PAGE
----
It is interesting to me because I come from a multi-generational LDS family that is starting to go on diverging paths because of the disbelief of some and the belief of others.

    I am curious what allows one to believe and other to not believe. Even the stalwarts among us have questions and even unresolved questions but believers seem to have the ability to suspend disbelief. You might say they are blind followers of charlatans but it is not that simple.

    Despite the fact that the BOM may contain verbatim transcriptions from a 1769 KJV there are some sections of Isaiah that are unique and with improved readings. It is possible that the printer had the same bible and compared the printers manuscript with his bible? Perhaps is you put enough monkeys with typewriters together in a room they could eventually type out the Book of Mormon, i don’t know.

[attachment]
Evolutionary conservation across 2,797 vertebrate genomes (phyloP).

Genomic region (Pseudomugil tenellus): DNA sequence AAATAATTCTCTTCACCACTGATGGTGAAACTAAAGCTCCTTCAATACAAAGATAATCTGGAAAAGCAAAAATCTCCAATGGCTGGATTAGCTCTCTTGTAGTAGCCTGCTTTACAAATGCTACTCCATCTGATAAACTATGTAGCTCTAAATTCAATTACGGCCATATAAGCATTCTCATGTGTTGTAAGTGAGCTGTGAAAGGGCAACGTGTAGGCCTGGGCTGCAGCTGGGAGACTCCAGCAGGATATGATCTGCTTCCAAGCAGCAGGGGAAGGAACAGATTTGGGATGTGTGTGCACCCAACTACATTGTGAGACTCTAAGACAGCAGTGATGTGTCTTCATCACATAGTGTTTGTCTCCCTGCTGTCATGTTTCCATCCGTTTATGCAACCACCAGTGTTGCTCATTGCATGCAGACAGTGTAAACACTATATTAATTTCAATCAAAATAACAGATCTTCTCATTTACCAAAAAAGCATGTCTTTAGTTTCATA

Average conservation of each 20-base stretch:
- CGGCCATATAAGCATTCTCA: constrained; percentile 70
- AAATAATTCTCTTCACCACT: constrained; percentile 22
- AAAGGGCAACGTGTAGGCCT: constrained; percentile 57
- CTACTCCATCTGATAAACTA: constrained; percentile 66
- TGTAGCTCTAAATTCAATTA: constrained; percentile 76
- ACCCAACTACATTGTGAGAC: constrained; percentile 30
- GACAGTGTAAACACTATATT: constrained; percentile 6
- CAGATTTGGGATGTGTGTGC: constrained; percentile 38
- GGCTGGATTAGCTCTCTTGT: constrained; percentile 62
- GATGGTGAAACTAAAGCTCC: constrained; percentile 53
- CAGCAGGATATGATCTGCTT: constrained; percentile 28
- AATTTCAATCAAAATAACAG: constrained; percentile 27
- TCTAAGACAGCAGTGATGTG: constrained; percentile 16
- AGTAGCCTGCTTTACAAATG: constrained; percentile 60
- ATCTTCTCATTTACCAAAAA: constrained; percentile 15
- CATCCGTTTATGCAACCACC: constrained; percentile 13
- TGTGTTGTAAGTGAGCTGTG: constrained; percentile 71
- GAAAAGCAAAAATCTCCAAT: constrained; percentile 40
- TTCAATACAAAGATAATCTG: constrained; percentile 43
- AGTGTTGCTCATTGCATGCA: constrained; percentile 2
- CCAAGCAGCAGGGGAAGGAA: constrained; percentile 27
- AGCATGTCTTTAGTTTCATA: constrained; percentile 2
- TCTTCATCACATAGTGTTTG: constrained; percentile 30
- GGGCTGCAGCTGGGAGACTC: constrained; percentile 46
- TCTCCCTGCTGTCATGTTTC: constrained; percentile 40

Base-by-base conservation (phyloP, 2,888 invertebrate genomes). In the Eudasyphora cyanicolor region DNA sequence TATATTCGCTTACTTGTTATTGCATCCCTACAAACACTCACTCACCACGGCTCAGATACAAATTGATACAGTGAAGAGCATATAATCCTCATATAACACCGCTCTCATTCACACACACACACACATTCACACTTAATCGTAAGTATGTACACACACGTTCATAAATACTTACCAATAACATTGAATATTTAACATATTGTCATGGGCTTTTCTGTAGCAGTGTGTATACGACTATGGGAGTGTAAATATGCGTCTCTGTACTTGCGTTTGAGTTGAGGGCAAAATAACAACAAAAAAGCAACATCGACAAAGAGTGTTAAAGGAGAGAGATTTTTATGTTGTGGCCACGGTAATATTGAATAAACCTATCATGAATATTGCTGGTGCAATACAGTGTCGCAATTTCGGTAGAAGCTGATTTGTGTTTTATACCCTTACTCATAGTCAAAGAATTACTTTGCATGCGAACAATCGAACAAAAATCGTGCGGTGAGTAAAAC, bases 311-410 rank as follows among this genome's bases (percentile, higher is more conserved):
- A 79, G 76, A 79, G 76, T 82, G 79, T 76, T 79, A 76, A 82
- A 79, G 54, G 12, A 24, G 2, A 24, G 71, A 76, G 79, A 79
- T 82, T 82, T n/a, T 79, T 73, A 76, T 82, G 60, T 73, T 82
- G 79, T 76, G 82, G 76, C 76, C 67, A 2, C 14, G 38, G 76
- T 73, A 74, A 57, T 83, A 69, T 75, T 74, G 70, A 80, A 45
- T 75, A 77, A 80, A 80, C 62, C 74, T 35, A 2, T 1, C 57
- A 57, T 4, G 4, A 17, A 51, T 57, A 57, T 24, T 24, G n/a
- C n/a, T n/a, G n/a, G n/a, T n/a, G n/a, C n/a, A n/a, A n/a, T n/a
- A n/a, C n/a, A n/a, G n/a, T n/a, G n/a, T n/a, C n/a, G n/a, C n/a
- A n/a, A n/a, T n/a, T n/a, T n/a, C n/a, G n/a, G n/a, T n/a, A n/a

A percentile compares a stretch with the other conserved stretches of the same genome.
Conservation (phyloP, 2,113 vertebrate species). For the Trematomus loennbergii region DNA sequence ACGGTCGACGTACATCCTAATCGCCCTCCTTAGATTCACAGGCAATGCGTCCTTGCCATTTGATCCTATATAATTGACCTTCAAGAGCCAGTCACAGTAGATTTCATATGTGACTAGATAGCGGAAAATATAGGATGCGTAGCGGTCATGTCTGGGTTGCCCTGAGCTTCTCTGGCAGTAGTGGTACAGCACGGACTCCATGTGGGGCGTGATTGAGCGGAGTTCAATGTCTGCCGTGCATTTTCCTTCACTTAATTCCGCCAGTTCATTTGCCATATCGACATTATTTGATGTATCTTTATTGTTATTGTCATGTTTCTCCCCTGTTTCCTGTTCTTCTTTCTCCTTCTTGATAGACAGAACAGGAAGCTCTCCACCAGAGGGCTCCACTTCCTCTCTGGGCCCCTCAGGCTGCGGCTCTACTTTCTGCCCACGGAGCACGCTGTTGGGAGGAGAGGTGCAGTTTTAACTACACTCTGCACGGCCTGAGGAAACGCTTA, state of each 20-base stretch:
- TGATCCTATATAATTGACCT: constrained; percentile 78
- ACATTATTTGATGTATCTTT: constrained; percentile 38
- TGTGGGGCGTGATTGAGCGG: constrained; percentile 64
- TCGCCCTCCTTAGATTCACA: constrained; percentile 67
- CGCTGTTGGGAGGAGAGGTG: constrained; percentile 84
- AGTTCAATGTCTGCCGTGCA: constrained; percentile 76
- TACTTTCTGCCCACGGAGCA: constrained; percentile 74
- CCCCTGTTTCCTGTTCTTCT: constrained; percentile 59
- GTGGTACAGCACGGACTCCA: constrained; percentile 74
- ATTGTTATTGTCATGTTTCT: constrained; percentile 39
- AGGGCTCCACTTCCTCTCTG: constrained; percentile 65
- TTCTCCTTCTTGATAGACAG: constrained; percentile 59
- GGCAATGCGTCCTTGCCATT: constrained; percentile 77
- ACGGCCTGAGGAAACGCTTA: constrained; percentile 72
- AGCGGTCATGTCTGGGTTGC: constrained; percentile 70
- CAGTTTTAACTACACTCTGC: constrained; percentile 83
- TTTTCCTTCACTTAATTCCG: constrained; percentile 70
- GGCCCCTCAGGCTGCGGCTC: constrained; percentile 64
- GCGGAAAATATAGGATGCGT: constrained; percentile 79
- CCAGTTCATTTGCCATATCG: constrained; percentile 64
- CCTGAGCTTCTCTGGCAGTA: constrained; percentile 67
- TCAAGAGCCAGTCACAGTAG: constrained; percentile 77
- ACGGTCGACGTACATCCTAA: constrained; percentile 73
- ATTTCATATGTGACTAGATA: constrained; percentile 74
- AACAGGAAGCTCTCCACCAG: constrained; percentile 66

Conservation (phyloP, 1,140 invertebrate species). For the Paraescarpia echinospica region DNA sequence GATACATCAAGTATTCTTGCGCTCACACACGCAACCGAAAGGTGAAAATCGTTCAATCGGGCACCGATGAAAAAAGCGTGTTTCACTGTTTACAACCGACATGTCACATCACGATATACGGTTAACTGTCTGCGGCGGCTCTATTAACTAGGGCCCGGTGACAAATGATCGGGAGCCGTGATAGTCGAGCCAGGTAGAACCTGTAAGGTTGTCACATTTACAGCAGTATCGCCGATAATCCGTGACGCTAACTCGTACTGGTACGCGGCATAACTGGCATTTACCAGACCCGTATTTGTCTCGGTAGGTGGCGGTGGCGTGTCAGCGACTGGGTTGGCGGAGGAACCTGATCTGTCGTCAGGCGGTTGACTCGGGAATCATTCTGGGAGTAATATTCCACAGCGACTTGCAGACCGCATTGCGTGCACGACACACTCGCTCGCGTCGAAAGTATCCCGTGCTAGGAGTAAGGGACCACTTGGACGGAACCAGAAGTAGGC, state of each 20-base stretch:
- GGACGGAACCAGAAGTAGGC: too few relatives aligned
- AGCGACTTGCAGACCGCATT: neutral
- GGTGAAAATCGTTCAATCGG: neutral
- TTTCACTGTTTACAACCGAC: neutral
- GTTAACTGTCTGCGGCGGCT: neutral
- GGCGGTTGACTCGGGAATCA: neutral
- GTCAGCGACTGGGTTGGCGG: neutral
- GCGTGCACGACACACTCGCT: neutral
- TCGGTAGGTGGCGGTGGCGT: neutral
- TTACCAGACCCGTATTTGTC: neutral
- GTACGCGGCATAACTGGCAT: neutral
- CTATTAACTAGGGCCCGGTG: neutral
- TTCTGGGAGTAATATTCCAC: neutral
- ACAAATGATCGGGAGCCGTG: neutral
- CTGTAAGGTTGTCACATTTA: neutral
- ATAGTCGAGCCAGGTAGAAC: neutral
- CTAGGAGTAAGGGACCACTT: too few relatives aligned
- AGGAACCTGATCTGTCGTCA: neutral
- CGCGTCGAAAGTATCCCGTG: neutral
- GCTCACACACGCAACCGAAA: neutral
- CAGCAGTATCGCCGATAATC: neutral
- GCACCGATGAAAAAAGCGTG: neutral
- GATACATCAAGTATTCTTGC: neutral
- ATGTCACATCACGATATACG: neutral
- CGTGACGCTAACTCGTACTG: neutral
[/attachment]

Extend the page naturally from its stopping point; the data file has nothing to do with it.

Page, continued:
Believers seem to be able to suspend belief because they admit they don’t know or have all the facts or there are other facts or beliefs that carry more weight than the object of belief. Why can’t unbelievers like Jeremy Runnels move past these questions and see the many positive evidences that exist?

    The other factor is inconsistencies don’t bother some because they have neither the time nor the energy nor the expertise to tract down all the available documents and even if they could it is unknown what is lost in the mists of time.

    I am very curious what allows some to believe and other to not believe. I don’t have many answers but I appreciate the question.